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In Cold Blood

In Cold Blood


by Truman Capote

In Cold Blood Introduction

In A Nutshell

The bloody murder of a prominent family by a couple of pathetic two-bit thieves; a rural Kansas town shattered by the brutal crime; a frantic search for the killers by investigators who found a bloody footprint at the murder scene; a petty criminal who rats out the killers; the long walk to the gallows and execution by hanging.

Sounds like a great pulp-fiction novel, right?

Think again. It's a journalistic account of a real crime that created a new genre. The author, Truman Capote, called it the nonfiction novel, which he defined as "a narrative form that employed all techniques of fictional art, but was nevertheless immaculately factual" (source).

In November 1959, Truman Capote saw this article in the New York Times:

Holcomb, Kan., Nov. 15 [1959] (UPI)—A wealthy wheat farmer, his wife and their two young children were found shot to death today in their home. They had been killed by shotgun blasts at close range after being bound and gagged. The father, 48-year-old Herbert W. Clutter, was found in the basement with his son, Kenyon, 15. His wife Bonnie, 45, and a daughter, Nancy, 16, were in their beds. There were no signs of a struggle, and nothing had been stolen. The telephone lines had been cut. (Source)

Capote convinced a magazine editor to let him go to Kansas and write about the crimes. He knew that, as a flamboyant, name-dropping, openly gay, bar-hopping New York City socialite, he might not exactly be accepted by the members of the conservative, tee totaling, church-going rural community where the crimes occurred. (We see his point.) So he brought along his childhood buddy, Harper Lee, who was just about to publish her own novel, To Kill a Mockingbird—you may have heard of it. He thought she could win over the locals with her southern charm. Harper Lee said, "Those people had never seen anyone like Truman—he was like someone coming off the moon" (source).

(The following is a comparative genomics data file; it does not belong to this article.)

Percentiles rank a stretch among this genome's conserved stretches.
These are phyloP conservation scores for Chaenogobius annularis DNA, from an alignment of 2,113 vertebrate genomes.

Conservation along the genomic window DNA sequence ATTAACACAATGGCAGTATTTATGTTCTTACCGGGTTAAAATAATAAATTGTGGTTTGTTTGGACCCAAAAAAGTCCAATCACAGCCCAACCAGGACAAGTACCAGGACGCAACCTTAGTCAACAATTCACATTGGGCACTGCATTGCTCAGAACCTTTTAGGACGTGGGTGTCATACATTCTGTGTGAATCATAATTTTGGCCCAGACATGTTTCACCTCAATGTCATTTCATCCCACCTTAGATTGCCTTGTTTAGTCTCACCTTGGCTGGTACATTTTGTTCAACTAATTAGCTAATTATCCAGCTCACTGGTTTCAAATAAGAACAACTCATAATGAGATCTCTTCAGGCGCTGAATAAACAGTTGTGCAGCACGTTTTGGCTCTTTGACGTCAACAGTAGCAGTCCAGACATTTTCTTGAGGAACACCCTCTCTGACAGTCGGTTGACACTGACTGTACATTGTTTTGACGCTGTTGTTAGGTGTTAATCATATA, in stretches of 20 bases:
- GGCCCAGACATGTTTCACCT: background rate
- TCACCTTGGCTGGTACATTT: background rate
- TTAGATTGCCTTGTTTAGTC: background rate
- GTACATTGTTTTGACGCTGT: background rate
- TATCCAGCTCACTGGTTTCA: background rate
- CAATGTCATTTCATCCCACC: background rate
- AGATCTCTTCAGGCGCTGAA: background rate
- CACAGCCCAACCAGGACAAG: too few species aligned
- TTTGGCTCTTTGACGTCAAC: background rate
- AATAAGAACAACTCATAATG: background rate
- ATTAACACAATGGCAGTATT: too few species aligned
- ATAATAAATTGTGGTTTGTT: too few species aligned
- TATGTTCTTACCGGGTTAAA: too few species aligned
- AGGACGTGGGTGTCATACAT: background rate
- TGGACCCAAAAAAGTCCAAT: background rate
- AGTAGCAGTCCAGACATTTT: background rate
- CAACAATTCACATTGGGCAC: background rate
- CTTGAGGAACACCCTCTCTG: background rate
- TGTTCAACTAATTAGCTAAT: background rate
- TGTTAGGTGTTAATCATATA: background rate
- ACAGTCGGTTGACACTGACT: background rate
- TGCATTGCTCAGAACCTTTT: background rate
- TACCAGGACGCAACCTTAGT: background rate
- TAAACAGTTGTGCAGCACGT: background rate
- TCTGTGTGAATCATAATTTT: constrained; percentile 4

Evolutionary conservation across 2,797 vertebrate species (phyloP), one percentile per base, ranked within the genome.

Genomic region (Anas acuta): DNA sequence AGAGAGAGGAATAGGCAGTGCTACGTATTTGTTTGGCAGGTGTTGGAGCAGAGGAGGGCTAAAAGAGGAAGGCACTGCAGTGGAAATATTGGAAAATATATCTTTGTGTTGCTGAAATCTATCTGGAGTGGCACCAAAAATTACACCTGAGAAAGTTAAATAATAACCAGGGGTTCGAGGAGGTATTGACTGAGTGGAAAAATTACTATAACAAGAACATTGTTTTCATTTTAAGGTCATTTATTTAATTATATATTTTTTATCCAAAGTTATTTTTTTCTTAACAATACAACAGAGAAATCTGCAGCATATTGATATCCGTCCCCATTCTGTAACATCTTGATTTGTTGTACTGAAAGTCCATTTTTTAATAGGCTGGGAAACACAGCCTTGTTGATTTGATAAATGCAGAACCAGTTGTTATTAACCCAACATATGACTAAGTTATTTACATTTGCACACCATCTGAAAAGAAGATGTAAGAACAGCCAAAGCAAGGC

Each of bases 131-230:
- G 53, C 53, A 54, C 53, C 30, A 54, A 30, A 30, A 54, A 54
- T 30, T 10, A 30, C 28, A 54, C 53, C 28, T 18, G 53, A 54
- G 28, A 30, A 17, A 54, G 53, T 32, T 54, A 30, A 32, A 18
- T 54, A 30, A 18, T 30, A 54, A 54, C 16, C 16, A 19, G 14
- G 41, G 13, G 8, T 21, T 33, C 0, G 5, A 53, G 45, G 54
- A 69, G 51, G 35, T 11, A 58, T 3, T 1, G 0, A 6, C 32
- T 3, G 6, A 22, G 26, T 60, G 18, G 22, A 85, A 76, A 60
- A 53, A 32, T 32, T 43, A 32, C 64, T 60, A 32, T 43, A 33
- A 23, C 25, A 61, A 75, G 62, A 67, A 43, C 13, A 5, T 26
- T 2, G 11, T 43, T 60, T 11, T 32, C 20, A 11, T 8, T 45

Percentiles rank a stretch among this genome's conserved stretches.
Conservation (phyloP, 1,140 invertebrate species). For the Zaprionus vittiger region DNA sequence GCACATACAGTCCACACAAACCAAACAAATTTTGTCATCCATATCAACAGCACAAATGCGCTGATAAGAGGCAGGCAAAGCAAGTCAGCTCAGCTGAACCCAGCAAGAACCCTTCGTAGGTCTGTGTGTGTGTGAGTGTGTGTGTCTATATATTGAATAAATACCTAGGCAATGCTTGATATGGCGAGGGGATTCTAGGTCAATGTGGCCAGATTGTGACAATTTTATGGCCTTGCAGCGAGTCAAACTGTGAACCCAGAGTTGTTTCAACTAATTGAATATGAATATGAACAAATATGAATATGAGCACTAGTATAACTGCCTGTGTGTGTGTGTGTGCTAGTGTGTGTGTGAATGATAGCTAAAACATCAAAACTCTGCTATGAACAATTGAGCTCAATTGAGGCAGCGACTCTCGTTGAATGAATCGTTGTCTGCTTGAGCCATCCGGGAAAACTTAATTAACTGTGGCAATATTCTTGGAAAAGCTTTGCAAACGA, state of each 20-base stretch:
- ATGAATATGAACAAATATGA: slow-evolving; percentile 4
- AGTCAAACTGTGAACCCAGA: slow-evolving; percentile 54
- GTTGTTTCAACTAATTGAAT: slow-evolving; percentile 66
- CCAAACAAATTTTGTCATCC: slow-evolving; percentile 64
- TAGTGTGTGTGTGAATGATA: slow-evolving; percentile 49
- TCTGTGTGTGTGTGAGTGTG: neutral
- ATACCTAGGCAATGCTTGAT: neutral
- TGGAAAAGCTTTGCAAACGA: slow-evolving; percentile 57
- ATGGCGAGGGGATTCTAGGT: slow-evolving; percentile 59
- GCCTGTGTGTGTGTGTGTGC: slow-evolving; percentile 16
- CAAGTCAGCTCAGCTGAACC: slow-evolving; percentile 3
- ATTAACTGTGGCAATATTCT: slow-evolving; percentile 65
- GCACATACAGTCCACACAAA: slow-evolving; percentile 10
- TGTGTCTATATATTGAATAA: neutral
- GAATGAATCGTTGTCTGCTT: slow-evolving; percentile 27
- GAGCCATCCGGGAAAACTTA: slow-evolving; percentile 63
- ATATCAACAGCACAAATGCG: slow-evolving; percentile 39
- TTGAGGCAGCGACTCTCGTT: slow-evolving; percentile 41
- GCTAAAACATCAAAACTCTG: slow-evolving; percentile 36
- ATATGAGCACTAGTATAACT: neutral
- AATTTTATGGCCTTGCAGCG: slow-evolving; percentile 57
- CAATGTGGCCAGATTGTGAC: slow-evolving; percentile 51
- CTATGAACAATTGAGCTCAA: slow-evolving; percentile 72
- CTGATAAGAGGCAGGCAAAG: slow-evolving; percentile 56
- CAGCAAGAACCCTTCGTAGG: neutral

While Capote was in Kansas, endearing himself to the citizens and investigators, the killers—Perry Smith and Dick Hickock—were caught. Capote spent the next six years interviewing everyone involved in the investigation. He spent tons of time with the killers themselves and got particularly up-close-and-personal with Perry Smith. One of the agents in the Kansas Bureau of Investigation (KBI, for you in the know) even suspected they were having a sexual affair (source).

Capote's account of the murders first appeared as a series of articles in the New Yorker magazine in 1965. When the book came out in 1966, it was wildly popular—and instantly the center of controversy. Seems this nonfiction novel wasn't all nonfiction. Characters in the book denied that certain scenes had taken place and insisted that their conversations had been altered for dramatic effect. The lead KBI agent in the last scene claimed it was a total fabrication. One writer even thought that Capote had refused to assist in the prisoners' defense, even though he became extremely close to them, because he thought that a hanging would be a better end to the story.


Bottom line: plenty of people who saw Capote with the killers thought he was manipulative and deceitful in getting them to open up to him just to get a better story (source).

In Cold Blood was Capote's masterpiece. He used his novelistic skills to create a beautifully-written page-turner of a true crime book, with vivid characterization and gorgeous prose. But the experience took a huge toll on him physically and psychologically. In the years after its publication, he began to drink even more (he was never a slouch in that area), pop pills, and generally go downhill.